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Near Richmond in Madison County, Kentucky — The American South (East South Central)
 

“Defeat and Destruction Seemed Inevitable”

 
 
"Defeat and Destruction Seemed Inevitable" Marker image. Click for full size.
By Lee Hattabaugh, May 12, 2010
1. "Defeat and Destruction Seemed Inevitable" Marker
Inscription. The Confederates wasted little time in exploiting the gap between Manson and Cruft. "The order then reached us to move across to that portion of the field in double-quick," wrote Col. Benjamin J. Hill. The Union artillery opened fire on Hill's advancing column. The shot and shell struck their mark but failed to stop the Confederates. Hill's veterans simply closed ranks and continued forward.

As Hill's troops advanced, Col. Thomas McCrary's Texans made one more assault on the Federal line along Duncannon Road. This time the resolve of the veteran Confederates was too much for Cruft's tired men. The 12th Indiana and 18th Kentucky on the west end of Cruft's line could not take the pressure of the renewed Confederate attack.

The Texans jumped over the fence and poured a deadly volley into the ranks of the Hoosiers and Kentuckians. The fire was awful. Finally, Capt. George Bowman of the 12th Indiana ordered his men to retreat, "Fall back, boys, there's no use staying here any longer."

"I glanced to my left and to my surprise saw that, with one exception, only a line of dead or wounded remained." Pvt. David G. LeSourd, 12th Indiana

The Union line was cut to pieces. The 18th Kentucky lost its colonel and several other officers were killed or wounded. The withdrawal of the inexperienced Union
"Defeat and Destruction Seemed Inevitable" Marker image. Click for full size.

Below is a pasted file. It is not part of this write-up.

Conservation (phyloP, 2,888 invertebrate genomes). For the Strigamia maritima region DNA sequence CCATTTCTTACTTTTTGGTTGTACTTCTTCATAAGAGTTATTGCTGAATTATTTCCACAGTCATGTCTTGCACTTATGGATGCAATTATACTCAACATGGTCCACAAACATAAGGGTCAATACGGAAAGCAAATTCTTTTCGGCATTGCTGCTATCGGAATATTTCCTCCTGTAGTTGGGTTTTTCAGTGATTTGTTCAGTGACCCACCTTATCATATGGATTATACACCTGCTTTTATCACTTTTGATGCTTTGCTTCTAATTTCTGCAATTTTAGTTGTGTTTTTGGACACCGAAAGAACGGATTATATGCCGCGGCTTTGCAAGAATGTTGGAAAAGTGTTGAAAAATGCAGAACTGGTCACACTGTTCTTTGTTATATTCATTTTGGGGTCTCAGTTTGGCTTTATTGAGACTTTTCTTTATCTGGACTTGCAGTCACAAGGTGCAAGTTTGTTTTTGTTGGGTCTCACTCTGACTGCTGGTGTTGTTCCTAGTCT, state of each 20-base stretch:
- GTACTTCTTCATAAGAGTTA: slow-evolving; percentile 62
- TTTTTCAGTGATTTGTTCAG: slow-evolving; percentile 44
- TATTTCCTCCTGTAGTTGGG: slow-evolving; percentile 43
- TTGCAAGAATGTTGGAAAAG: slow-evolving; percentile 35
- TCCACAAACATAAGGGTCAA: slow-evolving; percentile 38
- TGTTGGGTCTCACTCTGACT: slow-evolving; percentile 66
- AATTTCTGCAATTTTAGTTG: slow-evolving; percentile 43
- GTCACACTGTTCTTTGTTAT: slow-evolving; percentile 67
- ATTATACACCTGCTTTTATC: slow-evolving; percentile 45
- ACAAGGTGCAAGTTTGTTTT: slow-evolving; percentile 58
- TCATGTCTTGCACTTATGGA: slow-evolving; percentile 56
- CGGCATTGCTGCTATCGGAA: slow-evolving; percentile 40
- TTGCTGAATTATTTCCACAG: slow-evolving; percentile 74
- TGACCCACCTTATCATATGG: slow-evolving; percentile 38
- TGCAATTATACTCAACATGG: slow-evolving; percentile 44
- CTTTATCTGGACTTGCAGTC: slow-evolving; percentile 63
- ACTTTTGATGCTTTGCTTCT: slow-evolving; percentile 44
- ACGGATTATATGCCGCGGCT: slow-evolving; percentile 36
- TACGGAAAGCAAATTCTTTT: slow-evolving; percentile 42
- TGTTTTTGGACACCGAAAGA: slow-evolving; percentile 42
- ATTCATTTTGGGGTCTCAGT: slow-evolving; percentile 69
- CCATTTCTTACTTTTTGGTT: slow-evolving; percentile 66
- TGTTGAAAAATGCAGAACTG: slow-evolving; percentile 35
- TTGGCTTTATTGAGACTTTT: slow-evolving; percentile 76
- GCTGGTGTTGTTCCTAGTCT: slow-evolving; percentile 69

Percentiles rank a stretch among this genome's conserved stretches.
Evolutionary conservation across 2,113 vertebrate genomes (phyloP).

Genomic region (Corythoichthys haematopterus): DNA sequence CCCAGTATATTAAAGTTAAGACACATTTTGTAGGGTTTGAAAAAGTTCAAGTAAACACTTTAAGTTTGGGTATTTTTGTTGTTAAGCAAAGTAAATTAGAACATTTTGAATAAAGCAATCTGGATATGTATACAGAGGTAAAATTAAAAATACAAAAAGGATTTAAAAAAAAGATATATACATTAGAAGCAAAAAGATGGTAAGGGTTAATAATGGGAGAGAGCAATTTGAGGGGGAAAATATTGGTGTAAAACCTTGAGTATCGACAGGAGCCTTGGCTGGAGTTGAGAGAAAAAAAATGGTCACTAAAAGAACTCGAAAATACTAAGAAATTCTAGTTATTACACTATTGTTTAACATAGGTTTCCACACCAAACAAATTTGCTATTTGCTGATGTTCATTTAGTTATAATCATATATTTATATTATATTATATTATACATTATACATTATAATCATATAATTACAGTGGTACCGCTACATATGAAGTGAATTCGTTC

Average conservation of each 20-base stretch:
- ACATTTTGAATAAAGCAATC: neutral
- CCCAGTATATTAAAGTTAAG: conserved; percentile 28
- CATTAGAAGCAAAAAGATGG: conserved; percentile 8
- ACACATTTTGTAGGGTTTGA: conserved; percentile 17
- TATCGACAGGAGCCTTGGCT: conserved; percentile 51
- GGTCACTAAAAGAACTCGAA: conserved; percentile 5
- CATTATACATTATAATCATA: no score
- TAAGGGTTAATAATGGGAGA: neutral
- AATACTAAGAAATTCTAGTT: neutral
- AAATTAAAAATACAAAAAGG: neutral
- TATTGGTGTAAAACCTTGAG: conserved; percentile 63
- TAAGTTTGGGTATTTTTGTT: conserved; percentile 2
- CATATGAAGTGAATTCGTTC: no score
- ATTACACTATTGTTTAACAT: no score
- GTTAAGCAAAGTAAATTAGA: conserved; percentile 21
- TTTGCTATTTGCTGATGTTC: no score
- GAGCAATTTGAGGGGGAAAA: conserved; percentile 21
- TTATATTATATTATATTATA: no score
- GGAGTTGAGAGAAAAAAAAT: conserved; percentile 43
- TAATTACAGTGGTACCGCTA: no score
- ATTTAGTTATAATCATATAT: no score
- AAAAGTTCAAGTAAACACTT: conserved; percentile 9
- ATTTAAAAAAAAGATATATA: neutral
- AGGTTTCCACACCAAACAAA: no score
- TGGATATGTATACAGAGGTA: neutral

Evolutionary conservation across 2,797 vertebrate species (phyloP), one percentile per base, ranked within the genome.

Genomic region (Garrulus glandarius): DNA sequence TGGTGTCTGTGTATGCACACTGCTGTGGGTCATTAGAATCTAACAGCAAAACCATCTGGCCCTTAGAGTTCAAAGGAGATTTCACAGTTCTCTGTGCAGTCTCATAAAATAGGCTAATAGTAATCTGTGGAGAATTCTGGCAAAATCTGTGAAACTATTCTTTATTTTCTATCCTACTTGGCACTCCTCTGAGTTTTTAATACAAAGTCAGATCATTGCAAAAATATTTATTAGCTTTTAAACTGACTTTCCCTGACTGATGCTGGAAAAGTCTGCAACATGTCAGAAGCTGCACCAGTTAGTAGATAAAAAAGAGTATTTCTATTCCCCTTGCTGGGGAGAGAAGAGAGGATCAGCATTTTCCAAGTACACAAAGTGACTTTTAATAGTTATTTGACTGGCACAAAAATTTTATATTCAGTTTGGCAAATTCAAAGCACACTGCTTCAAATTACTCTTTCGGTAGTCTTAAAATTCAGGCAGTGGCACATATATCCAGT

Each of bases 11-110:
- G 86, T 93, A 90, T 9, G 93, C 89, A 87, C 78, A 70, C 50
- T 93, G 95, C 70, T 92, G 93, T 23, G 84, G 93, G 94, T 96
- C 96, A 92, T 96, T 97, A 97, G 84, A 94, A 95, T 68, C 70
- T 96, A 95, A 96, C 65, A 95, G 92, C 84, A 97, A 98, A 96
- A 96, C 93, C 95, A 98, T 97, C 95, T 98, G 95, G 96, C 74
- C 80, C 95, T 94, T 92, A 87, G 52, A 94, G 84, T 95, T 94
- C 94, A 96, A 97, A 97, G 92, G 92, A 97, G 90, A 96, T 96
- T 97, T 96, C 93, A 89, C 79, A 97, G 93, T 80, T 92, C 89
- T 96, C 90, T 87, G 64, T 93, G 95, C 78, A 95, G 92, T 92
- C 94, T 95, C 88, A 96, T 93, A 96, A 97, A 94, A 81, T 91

By Lee Hattabaugh, May 12, 2010
2. "Defeat and Destruction Seemed Inevitable" Marker
troops degenerated into a panic. Cruft ordered his last two regiments to block Hill's assault. The result was disastrous. The 95th Ohio, which had been battered at Mt. Zion Church, broke before firing a shot. When the Buckeyes fled, the 66th Indiana was caught in a crossfire and they, too, ran for the rear.

The race for Richmond had begun.
 
Erected by Civil War Discovery Trail.
 
Location. 37° 42.015′ N, 84° 15.875′ W. Marker is near Richmond, Kentucky, in Madison County. Marker is on Duncannon Road 0.1 miles west of Berea Road (U.S. 25/421), on the right when traveling east. Touch for map. Marker is located on a small service road just West of the intersection. Several other related markers are also located in this area. Marker is in this post office area: Richmond KY 40475, United States of America.
 
Other nearby markers. At least 8 other markers are within walking distance of this marker. "Rally, boys! Rally to the Colors!" (here, next to this marker); The Battle of Richmond (a few steps from this marker); The Generals (a few steps from this marker); Battle of Richmond, Ky. (approx. 0.9 miles away); Twitty's or Little Fort (approx. 0.9 miles away); Fort Estill
"Defeat and Destruction Seemed Inevitable" Marker image. Click for full size.
By Brandon Fletcher, March 30, 2012
3. "Defeat and Destruction Seemed Inevitable" Marker
Marker is the farthest one away in the photo.
(approx. 0.9 miles away); Daniel Boone's Trace (approx. 0.9 miles away); Daniel Boone's Trail (approx. 0.9 miles away). Touch for a list and map of all markers in Richmond.
 
Categories. War, US Civil
 
 
Credits. This page was last revised on June 16, 2016. This page originally submitted on June 2, 2010, by Lee Hattabaugh of Capshaw, Alabama. This page has been viewed 669 times since then and 35 times this year. Last updated on July 27, 2015, by Brandon Fletcher of Chattanooga, Tennessee. Photos:   1, 2. submitted on June 2, 2010, by Lee Hattabaugh of Capshaw, Alabama.   3. submitted on July 27, 2015, by Brandon Fletcher of Chattanooga, Tennessee. • Bill Pfingsten was the editor who published this page.
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